How to use position wheels with your Arduino

Hello everyone, em here today with an interesting tutorial on using position wheels using your favorite Arduino. The whole idea behind this article is to explain the logic behind position wheels, the way it works and how to implement it in your project. If you prefer to see the explanation in the form of a video rather than an article, please visit my Video tutorial in Youtube.



The position wheels / band is a transparent piece of thin plastic which is divided into small segments made out of non transparent lines with transparent lines in between them. They come in various sizes and you can find them with divisions ranging in the few ten’s or even less and up to a few thousands, depending on the amount of accuracy that is required by the mechanism it is attached to.



Next we have a type of dual IR sensor attached to the mechanism. This sensor is a simple IR LED combined with an IR receiver and each time that the wheel moves or the sensor itself moves across a band, the output signal from the IR receiver will change depending on the amount of IR light that is passed through the transparent/non transparent segments. In short, assuming that we have a sensor with two outputs that we call A and B, if A has a non transparent line between its LED and the receiver and B has transparent line between the LED and its receiver, the output of the sensor will be LOW on A and HIGH on B. If it was the other way around then the output of the sensor would be HIGH on A and LOW on B. Also there can also be states where both sensors have the same setting and then both will provide the same output of either being HIGH or LOW, but these states are insignificant for this tutorial.

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First of all we need to understand how we can count those changes in the states of A and B. Then using that to figure out how many steps the wheel has moved in either direction. Also we need to use some extra code and a calibration mechanism to detect the exact position of the wheel with relation to the clock or any other predefined fixed comparison values.

In the video example I have used a wheel which I have salvaged out of an old inkjet printer and it has 1800 steps which if divided by 360 degrees provide a One degree movement for every 5 steps. In order to count the steps the code in the Arduino which is attached to the sensor will only regard a single condition where either the output of A is HIGH and the output of B is LOW, OR, the output of A is LOW and the output of B is HIGH.


Let’s take a look at first conditional state, what will happen when the wheel is turned is that one time there will be a transparent line between the LED and receiver of output A which will provide a HIGH output. And at the same time there will be a non transparent line on the LED and receiver of output B which will provide a LOW output . This exact state is achieved by the precise spacing between the two sensors inside the packaging as it is fabricated by the manufacturer. This will be considered by the code as a single step.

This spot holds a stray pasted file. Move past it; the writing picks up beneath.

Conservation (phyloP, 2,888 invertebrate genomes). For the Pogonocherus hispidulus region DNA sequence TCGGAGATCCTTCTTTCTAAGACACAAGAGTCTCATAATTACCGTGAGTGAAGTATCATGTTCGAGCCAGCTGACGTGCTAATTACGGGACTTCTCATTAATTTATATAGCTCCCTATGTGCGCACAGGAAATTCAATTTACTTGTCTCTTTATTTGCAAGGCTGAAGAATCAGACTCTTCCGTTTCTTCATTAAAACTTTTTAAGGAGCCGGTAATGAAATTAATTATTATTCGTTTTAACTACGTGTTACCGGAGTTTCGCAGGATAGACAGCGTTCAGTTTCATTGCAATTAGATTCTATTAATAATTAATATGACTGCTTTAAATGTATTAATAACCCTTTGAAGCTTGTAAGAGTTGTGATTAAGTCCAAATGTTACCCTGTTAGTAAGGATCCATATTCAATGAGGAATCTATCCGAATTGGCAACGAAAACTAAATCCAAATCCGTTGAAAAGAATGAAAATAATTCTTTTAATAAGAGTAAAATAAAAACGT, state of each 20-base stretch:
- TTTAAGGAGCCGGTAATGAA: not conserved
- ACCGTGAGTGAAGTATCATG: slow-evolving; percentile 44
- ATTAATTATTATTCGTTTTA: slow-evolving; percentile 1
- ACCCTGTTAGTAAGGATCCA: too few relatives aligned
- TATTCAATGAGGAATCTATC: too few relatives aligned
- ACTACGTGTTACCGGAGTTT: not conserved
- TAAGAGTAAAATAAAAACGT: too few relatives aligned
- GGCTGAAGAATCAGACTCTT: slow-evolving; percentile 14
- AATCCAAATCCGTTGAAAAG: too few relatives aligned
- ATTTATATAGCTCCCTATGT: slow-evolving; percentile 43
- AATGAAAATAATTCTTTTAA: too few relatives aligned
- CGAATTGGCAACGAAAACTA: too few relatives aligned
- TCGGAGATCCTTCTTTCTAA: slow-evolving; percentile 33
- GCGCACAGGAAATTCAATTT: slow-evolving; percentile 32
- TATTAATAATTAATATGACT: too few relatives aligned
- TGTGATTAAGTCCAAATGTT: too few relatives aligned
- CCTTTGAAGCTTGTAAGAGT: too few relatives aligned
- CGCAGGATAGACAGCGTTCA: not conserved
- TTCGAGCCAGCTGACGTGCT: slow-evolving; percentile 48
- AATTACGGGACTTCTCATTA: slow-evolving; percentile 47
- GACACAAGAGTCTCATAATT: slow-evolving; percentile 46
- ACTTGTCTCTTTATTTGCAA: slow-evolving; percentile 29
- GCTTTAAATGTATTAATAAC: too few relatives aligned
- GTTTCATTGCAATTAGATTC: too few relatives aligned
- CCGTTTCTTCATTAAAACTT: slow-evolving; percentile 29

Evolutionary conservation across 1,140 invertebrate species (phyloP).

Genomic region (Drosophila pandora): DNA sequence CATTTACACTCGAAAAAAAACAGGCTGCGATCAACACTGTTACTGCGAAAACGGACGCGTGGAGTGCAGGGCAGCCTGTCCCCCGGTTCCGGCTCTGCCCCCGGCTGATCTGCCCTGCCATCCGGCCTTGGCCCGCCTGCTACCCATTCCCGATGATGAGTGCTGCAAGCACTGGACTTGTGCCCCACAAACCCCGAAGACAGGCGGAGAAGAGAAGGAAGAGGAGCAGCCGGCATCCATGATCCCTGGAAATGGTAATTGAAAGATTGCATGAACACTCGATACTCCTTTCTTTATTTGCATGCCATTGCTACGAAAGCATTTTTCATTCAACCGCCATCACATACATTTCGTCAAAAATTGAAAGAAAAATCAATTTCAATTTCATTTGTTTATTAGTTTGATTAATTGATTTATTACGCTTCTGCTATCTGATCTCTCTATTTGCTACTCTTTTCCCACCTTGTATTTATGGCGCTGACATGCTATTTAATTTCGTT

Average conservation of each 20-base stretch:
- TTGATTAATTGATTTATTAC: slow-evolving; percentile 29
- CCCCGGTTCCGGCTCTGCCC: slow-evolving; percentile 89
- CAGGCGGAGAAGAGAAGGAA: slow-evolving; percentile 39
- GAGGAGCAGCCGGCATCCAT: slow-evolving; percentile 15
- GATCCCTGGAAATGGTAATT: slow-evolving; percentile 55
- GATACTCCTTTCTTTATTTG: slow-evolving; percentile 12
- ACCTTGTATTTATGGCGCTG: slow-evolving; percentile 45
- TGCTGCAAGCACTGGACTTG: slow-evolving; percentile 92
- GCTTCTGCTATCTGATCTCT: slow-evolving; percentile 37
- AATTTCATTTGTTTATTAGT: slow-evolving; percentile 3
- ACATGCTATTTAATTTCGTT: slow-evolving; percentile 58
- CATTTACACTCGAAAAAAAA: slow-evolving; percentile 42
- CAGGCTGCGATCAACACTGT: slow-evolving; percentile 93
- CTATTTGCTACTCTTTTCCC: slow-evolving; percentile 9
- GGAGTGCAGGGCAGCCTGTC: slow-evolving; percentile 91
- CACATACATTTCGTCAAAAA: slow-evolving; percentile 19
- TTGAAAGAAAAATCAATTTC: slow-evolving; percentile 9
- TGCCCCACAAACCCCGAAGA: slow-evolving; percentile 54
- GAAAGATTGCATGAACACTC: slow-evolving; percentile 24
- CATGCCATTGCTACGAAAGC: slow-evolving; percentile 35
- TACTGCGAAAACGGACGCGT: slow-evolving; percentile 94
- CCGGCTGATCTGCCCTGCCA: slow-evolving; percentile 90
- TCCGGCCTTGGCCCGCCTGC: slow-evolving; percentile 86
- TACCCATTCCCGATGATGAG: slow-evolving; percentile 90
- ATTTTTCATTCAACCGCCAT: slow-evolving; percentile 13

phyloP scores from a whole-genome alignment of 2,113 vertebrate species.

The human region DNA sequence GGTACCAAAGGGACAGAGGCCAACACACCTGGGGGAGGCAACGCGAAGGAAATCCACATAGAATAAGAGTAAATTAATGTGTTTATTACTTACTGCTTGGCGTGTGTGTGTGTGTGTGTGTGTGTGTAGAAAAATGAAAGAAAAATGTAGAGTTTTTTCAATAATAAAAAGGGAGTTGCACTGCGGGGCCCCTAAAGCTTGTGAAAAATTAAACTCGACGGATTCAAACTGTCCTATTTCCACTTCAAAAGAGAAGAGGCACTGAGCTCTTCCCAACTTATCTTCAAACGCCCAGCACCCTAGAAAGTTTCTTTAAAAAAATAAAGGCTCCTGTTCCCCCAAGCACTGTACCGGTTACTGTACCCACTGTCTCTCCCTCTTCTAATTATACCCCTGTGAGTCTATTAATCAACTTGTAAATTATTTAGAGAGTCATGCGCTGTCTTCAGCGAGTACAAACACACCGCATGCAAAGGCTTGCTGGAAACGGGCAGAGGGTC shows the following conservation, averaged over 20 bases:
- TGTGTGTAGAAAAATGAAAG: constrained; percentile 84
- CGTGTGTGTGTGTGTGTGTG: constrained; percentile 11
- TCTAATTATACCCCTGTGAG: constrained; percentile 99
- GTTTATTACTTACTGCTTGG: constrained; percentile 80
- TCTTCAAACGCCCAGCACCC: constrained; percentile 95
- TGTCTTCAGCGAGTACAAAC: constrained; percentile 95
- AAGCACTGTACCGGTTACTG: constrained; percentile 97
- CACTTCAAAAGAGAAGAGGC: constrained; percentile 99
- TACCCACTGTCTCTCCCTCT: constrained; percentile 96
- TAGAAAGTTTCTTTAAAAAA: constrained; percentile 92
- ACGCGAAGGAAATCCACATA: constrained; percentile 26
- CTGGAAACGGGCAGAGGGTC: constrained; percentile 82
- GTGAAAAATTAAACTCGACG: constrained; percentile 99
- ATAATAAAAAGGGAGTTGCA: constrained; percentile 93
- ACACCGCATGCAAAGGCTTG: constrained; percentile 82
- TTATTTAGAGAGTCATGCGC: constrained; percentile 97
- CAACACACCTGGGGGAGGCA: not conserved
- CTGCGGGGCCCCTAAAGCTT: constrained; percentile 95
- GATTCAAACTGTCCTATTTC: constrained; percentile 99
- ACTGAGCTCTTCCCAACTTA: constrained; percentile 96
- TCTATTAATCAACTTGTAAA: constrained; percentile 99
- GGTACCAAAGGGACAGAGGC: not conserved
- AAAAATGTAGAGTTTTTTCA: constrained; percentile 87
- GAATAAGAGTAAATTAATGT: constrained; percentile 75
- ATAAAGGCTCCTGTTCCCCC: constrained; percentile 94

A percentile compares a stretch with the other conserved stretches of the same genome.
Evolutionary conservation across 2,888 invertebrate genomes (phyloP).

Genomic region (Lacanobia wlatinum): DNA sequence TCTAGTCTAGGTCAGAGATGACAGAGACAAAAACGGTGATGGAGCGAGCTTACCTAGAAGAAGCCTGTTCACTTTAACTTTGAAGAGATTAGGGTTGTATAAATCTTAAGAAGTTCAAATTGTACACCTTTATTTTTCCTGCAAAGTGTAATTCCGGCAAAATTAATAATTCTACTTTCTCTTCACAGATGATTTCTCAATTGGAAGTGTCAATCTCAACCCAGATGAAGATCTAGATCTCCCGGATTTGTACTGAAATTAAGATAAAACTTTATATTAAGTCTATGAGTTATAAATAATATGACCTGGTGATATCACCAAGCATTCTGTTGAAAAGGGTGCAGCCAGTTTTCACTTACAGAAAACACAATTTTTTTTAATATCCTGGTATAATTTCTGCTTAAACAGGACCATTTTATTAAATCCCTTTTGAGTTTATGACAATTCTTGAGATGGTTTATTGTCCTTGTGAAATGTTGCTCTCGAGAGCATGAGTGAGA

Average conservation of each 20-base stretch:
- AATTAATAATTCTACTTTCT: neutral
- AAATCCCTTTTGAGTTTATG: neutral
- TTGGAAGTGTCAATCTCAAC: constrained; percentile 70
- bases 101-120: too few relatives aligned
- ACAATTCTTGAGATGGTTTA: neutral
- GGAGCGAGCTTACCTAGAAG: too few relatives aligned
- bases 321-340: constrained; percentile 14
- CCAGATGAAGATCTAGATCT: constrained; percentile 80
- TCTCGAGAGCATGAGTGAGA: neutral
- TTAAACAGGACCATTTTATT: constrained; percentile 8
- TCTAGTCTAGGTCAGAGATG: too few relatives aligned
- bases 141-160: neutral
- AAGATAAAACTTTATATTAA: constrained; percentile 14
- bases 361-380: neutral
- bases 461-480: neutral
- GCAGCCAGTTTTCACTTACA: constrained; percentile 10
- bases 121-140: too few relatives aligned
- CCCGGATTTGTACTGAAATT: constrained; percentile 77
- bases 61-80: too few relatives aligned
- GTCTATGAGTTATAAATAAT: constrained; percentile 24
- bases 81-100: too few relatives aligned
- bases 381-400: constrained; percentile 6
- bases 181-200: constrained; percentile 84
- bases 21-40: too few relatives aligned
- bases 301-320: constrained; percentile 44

On the next movement this condition will change and eventually be reversed where A will become LOW as now it has a non transparent line on it and B will become HIGH as it has a transparent line on it. This condition will be disregarded by the code and will not be counted. Eventually as can be seen in the video demonstration we will get exactly 1800 steps for each full rotation.

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What will happen if we decide to take into account both of the conditions is simple. We will be doubling the amount of steps which we will be counting and we can now call them half steps. As mentioned earlier, 1800 divided by 360 provides a fixed movement of One degree for each five steps. Divide One degree by 5 and you get 0.2 degrees for each full step (where we count only a single conditional state of the A and B sensor outputs), divide the 5 full steps by Two to get half steps and we get a movement of 0.1 degree for each half step, essentially allowing us to count 3600 movement for each full rotation of the wheel and obviously allowing us to achieve a greater measure of accuracy.


Looking at the above from an application point of view if we were to utilize a position wheel on a rotating camera mount for example (even if only manually moved without the aid of a motor), we could effectively point the camera in 3600 different positions for each full rotation of the mount. And if for example we wanted to plot the movement of an object in a circular motion around a fixed point, we could plot 3600 different points for each full rotation.


Read More: How to use position wheels with your Arduino

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